1. Open up the Terminal application on your Mac.
  2. In the Terminal, type the following and hit the Enter key:
export PATH="/opt/homebrew/bin:$PATH"
export PATH="/opt/homebrew/bin:$PATH"
  1. To ensure this change remains even after a restart, input the following command and press Enter:
echo 'export PATH="/opt/homebrew/bin:$PATH"' >> $HOME/.zshrc
echo 'export PATH="/opt/homebrew/bin:$PATH"' >> $HOME/.zshrc

You won’t get any feedback from the terminal after running these commands, which is a good sign.

To confirm everything is set up correctly, type brew help. If you get a list of Homebrew commands, you’ve successfully corrected the installation.

Fix 7: Clear the Cache

At times, a cluttered cache can interfere with Homebrew’s functionality, leading to the dreaded “brew: command not found” error. Clearing the cache can resolve issues related to outdated or corrupted files that may be causing problems.

Here’s how to clear Homebrew cache on your Mac:

  1. Access the Terminal app from your Applications folder or by using Spotlight search.
  2. Type the following command and hit Enter:
hash -r
Clear the Cache

Warning: This will remove all cached files, so make sure you’re in the correct directory before executing this command.

  1. If you encounter an error, it’s likely because Homebrew is not properly installed or recognized.

Frequently Asked Questions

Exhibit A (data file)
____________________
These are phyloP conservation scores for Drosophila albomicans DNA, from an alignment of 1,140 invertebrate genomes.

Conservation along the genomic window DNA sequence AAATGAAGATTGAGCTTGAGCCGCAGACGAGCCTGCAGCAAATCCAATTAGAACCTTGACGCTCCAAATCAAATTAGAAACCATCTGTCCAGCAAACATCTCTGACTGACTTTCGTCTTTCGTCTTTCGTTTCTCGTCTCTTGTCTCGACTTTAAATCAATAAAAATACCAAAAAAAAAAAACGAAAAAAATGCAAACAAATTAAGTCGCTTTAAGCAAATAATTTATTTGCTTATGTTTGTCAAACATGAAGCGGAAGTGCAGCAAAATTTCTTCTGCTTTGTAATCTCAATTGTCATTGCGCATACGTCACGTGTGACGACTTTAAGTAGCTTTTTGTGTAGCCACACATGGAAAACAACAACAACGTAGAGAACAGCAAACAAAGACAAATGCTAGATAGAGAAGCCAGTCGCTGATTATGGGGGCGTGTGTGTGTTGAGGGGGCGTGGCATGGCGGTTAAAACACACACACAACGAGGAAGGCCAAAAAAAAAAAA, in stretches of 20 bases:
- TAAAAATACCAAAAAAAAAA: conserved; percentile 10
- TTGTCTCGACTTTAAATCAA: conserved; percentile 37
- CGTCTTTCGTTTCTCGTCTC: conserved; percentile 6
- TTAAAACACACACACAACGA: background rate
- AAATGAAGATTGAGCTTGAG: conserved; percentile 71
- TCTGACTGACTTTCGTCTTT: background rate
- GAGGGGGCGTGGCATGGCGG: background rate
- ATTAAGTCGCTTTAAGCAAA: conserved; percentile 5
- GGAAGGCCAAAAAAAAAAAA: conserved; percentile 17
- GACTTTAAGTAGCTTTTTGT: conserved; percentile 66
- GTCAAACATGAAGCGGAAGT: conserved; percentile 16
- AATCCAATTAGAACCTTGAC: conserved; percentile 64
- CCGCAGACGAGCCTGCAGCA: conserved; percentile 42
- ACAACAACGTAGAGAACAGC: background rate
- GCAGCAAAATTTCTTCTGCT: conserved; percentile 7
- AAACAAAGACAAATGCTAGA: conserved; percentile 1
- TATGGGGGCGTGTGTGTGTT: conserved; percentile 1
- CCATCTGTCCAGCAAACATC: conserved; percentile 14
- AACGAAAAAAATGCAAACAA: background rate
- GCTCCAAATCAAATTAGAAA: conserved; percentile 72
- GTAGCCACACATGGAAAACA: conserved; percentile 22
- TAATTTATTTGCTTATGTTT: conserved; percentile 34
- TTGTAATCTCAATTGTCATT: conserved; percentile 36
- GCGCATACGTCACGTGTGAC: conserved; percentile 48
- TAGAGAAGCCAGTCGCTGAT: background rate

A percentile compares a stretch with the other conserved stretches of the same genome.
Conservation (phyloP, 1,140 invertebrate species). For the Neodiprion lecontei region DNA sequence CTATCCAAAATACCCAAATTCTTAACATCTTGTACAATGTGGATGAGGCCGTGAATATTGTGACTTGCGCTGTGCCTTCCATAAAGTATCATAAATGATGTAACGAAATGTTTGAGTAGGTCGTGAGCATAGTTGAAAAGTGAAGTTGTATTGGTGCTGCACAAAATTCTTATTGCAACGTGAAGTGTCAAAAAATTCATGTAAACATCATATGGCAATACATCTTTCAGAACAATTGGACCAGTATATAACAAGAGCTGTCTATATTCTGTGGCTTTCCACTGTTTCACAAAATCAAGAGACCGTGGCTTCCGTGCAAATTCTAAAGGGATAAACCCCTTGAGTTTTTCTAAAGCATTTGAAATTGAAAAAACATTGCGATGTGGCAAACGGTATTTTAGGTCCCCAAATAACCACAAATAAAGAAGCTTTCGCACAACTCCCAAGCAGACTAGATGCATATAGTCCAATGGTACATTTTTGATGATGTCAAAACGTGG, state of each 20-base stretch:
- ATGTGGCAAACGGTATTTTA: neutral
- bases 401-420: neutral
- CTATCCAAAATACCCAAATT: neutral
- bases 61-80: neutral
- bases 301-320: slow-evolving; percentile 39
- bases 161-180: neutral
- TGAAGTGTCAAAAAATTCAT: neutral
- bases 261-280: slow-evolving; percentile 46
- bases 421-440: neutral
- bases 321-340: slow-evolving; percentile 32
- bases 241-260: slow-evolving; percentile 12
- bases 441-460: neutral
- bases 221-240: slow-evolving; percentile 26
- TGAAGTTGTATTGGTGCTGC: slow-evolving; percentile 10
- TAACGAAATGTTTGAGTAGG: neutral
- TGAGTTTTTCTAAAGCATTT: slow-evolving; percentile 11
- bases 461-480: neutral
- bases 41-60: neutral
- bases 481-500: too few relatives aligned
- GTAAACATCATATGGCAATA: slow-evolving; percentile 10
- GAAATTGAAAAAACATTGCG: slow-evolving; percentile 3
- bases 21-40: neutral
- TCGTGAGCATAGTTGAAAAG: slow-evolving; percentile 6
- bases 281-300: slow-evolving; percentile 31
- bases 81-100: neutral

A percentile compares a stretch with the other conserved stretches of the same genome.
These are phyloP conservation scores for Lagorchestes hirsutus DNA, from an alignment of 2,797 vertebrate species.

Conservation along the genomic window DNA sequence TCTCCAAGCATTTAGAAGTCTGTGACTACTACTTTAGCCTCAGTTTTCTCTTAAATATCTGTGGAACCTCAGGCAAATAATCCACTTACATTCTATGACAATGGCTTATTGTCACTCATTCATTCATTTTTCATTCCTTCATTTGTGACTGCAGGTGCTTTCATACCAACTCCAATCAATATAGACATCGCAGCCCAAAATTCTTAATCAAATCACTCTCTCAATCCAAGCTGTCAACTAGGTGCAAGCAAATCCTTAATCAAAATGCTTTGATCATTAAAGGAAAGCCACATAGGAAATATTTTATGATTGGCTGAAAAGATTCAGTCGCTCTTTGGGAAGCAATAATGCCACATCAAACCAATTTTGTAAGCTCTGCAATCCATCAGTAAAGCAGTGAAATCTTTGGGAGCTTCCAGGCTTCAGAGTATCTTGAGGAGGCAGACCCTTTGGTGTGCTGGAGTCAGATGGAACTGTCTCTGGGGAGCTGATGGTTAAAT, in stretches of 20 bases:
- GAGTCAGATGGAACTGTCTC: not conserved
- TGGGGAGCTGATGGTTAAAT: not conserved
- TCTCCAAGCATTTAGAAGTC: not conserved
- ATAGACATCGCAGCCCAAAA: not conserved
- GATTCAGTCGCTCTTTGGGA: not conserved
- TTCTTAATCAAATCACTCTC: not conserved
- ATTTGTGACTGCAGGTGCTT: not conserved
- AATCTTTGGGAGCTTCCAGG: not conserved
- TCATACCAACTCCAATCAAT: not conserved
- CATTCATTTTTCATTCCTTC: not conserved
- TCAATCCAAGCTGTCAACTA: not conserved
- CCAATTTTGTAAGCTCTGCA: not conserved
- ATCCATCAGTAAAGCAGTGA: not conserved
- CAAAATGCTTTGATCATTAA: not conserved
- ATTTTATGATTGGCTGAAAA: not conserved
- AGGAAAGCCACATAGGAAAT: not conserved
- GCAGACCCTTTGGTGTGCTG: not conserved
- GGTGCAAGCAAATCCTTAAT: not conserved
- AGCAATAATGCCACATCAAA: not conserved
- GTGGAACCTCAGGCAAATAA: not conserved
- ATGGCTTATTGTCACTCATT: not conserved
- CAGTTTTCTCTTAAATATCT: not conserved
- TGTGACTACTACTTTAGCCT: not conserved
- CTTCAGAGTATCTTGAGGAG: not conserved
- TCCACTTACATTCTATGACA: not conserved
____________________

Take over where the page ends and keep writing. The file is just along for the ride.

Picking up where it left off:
What is Zsh Shell on Mac?

The Zsh shell on Mac is an advanced, interactive shell that serves as a command-line interface for users. It comes pre-installed on macOS Catalina and later versions, replacing Bash as the default shell. Zsh offers powerful features like auto-completion, improved scripting capabilities, and extensive customization options, making it popular among developers.

What is the brew command in Mac?

The brew command in Mac refers to Homebrew, a free and open-source package manager specifically designed for macOS. It allows you to easily install, update, and manage software packages directly from the command line. Homebrew is widely used for installing developer tools, libraries, and even some applications not available through the Mac App Store.

What is “brew command not found”?

The “brew: command not found” error occurs on Mac when the system can’t locate the Homebrew package manager, typically used for installing software via the command line. This issue may arise due to a faulty installation, a missing PATH variable, or other system-level inconsistencies.

Is Brew safe for Mac?

Yes, Homebrew is widely considered safe for Mac. It’s an open-source package manager that’s been vetted by a large community of developers. Homebrew uses checksums to verify the integrity of downloaded packages and provides a secure method for installing, updating, and managing software, making it a trusted tool for macOS users.

How do I set the path for a brew on Mac?

To set the path for Homebrew on a Mac, you’ll typically update your shell’s PATH environment variable. You can do this by adding export PATH=”/opt/homebrew/bin:$PATH” to your shell profile file, such as .zshrc for Zsh. Then, apply the changes by running source ~/.zshrc. This ensures the brew command is recognized in the Terminal.


Resolving the “brew: command not found” error on your Mac doesn’t have to be a daunting task. With the fixes outlined in this guide, you can methodically troubleshoot and resolve the issue, whether it stems from a simple syntax error or a more complex configuration problem. Each solution addresses a different potential cause, increasing your chances of getting Homebrew back on track swiftly.Pro Tip: Keep your Homebrew installation updated regularly by running brew update and brew upgrade to ensure optimal performance and fewer errors.